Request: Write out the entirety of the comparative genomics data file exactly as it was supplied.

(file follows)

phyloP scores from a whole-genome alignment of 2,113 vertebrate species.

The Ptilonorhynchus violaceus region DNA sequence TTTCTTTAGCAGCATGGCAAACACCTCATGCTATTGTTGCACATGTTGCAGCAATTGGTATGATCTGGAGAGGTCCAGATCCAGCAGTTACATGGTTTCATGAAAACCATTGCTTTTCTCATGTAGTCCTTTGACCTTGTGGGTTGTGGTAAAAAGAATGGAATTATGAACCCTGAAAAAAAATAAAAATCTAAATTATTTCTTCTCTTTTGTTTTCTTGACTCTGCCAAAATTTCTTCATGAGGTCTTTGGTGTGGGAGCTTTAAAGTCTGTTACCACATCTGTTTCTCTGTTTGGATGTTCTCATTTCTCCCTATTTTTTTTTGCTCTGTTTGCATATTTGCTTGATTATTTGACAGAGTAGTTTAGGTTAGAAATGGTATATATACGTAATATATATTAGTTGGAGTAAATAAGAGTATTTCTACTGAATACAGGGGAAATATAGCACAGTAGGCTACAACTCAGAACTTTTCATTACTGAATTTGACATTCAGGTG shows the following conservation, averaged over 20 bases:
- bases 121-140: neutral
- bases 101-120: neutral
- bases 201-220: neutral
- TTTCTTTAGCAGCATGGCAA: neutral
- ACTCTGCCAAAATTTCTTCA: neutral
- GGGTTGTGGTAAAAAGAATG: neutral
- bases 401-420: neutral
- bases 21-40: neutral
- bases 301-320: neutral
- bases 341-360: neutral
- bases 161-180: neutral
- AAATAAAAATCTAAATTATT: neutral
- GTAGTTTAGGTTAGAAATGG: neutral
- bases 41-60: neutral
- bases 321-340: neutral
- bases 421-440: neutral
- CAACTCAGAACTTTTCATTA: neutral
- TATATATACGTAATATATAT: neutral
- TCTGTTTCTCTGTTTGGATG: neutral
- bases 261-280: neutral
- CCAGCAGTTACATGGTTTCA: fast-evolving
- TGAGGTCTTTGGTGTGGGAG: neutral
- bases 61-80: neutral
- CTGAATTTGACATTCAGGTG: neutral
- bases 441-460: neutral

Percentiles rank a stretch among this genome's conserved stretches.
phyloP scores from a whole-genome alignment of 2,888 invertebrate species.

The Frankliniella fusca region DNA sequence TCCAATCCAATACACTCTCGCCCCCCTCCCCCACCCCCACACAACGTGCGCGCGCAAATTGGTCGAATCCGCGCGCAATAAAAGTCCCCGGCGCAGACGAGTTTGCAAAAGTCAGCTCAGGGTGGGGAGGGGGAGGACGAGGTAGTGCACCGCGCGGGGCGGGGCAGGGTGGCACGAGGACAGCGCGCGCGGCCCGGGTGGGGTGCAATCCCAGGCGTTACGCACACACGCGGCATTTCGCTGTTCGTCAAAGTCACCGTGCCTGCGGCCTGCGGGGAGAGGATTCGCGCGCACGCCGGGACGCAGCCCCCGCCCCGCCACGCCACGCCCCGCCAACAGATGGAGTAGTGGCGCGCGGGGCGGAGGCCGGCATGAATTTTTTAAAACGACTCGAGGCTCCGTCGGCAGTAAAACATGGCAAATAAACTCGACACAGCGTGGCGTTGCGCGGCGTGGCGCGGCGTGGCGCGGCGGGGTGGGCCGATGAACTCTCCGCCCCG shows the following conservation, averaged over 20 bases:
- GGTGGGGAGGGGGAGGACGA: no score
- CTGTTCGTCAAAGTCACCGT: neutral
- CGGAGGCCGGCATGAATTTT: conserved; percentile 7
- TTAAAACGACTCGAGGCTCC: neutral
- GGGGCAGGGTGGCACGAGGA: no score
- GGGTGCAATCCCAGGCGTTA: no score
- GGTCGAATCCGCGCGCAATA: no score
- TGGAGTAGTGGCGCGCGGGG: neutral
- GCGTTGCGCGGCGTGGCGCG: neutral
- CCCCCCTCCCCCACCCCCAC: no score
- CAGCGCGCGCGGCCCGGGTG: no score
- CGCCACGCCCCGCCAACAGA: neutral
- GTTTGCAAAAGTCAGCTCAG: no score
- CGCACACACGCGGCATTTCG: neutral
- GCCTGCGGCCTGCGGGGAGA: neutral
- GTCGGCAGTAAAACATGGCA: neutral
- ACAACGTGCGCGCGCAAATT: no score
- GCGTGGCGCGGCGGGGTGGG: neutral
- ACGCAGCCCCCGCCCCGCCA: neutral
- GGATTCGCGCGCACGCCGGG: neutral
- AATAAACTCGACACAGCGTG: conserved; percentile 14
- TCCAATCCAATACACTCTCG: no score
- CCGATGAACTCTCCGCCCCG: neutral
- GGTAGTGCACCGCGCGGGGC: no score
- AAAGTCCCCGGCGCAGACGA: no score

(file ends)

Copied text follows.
phyloP scores from a whole-genome alignment of 2,113 vertebrate species.

The Ptilonorhynchus violaceus region DNA sequence TTTCTTTAGCAGCATGGCAAACACCTCATGCTATTGTTGCACATGTTGCAGCAATTGGTATGATCTGGAGAGGTCCAGATCCAGCAGTTACATGGTTTCATGAAAACCATTGCTTTTCTCATGTAGTCCTTTGACCTTGTGGGTTGTGGTAAAAAGAATGGAATTATGAACCCTGAAAAAAAATAAAAATCTAAATTATTTCTTCTCTTTTGTTTTCTTGACTCTGCCAAAATTTCTTCATGAGGTCTTTGGTGTGGGAGCTTTAAAGTCTGTTACCACATCTGTTTCTCTGTTTGGATGTTCTCATTTCTCCCTATTTTTTTTTGCTCTGTTTGCATATTTGCTTGATTATTTGACAGAGTAGTTTAGGTTAGAAATGGTATATATACGTAATATATATTAGTTGGAGTAAATAAGAGTATTTCTACTGAATACAGGGGAAATATAGCACAGTAGGCTACAACTCAGAACTTTTCATTACTGAATTTGACATTCAGGTG shows the following conservation, averaged over 20 bases:
- bases 121-140: neutral
- bases 101-120: neutral
- bases 201-220: neutral
- TTTCTTTAGCAGCATGGCAA: neutral
- ACTCTGCCAAAATTTCTTCA: neutral
- GGGTTGTGGTAAAAAGAATG: neutral
- bases 401-420: neutral
- bases 21-40: neutral
- bases 301-320: neutral
- bases 341-360: neutral
- bases 161-180: neutral
- AAATAAAAATCTAAATTATT: neutral
- GTAGTTTAGGTTAGAAATGG: neutral
- bases 41-60: neutral
- bases 321-340: neutral
- bases 421-440: neutral
- CAACTCAGAACTTTTCATTA: neutral
- TATATATACGTAATATATAT: neutral
- TCTGTTTCTCTGTTTGGATG: neutral
- bases 261-280: neutral
- CCAGCAGTTACATGGTTTCA: fast-evolving
- TGAGGTCTTTGGTGTGGGAG: neutral
- bases 61-80: neutral
- CTGAATTTGACATTCAGGTG: neutral
- bases 441-460: neutral

Percentiles rank a stretch among this genome's conserved stretches.
phyloP scores from a whole-genome alignment of 2,888 invertebrate species.

The Frankliniella fusca region DNA sequence TCCAATCCAATACACTCTCGCCCCCCTCCCCCACCCCCACACAACGTGCGCGCGCAAATTGGTCGAATCCGCGCGCAATAAAAGTCCCCGGCGCAGACGAGTTTGCAAAAGTCAGCTCAGGGTGGGGAGGGGGAGGACGAGGTAGTGCACCGCGCGGGGCGGGGCAGGGTGGCACGAGGACAGCGCGCGCGGCCCGGGTGGGGTGCAATCCCAGGCGTTACGCACACACGCGGCATTTCGCTGTTCGTCAAAGTCACCGTGCCTGCGGCCTGCGGGGAGAGGATTCGCGCGCACGCCGGGACGCAGCCCCCGCCCCGCCACGCCACGCCCCGCCAACAGATGGAGTAGTGGCGCGCGGGGCGGAGGCCGGCATGAATTTTTTAAAACGACTCGAGGCTCCGTCGGCAGTAAAACATGGCAAATAAACTCGACACAGCGTGGCGTTGCGCGGCGTGGCGCGGCGTGGCGCGGCGGGGTGGGCCGATGAACTCTCCGCCCCG shows the following conservation, averaged over 20 bases:
- GGTGGGGAGGGGGAGGACGA: no score
- CTGTTCGTCAAAGTCACCGT: neutral
- CGGAGGCCGGCATGAATTTT: conserved; percentile 7
- TTAAAACGACTCGAGGCTCC: neutral
- GGGGCAGGGTGGCACGAGGA: no score
- GGGTGCAATCCCAGGCGTTA: no score
- GGTCGAATCCGCGCGCAATA: no score
- TGGAGTAGTGGCGCGCGGGG: neutral
- GCGTTGCGCGGCGTGGCGCG: neutral
- CCCCCCTCCCCCACCCCCAC: no score
- CAGCGCGCGCGGCCCGGGTG: no score
- CGCCACGCCCCGCCAACAGA: neutral
- GTTTGCAAAAGTCAGCTCAG: no score
- CGCACACACGCGGCATTTCG: neutral
- GCCTGCGGCCTGCGGGGAGA: neutral
- GTCGGCAGTAAAACATGGCA: neutral
- ACAACGTGCGCGCGCAAATT: no score
- GCGTGGCGCGGCGGGGTGGG: neutral
- ACGCAGCCCCCGCCCCGCCA: neutral
- GGATTCGCGCGCACGCCGGG: neutral
- AATAAACTCGACACAGCGTG: conserved; percentile 14
- TCCAATCCAATACACTCTCG: no score
- CCGATGAACTCTCCGCCCCG: neutral
- GGTAGTGCACCGCGCGGGGC: no score
- AAAGTCCCCGGCGCAGACGA: no score